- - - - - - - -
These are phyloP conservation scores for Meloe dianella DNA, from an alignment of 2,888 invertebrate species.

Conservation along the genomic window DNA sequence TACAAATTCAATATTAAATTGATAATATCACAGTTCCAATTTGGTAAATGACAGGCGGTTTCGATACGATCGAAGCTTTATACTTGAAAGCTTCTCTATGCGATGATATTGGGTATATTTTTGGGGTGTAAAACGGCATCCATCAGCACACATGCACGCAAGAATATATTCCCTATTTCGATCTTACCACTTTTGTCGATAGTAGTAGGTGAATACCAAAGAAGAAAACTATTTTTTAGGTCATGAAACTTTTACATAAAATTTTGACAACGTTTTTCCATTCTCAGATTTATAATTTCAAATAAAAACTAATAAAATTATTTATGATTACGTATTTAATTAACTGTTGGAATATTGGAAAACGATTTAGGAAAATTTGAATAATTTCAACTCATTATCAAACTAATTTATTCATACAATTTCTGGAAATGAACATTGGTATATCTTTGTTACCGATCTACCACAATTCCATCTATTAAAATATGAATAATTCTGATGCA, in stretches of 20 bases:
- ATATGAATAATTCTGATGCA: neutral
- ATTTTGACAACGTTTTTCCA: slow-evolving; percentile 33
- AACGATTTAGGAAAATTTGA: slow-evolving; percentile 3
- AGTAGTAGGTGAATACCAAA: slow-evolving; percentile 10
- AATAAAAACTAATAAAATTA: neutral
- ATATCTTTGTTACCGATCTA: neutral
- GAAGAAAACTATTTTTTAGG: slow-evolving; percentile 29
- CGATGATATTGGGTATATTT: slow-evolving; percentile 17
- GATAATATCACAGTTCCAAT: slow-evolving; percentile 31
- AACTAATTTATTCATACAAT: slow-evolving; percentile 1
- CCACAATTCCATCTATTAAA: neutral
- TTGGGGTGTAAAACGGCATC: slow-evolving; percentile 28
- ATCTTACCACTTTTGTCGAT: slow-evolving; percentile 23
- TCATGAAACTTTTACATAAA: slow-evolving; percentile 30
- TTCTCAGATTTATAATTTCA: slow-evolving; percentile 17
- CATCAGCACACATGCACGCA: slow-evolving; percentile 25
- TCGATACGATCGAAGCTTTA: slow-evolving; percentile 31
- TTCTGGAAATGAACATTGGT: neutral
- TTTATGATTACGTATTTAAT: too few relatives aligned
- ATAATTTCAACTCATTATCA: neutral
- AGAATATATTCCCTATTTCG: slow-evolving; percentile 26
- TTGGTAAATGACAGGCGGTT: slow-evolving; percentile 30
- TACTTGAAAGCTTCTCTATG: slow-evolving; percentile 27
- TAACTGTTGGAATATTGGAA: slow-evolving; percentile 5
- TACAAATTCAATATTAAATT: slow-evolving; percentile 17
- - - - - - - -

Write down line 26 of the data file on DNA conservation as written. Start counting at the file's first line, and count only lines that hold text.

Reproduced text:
- TAACTGTTGGAATATTGGAA: slow-evolving; percentile 5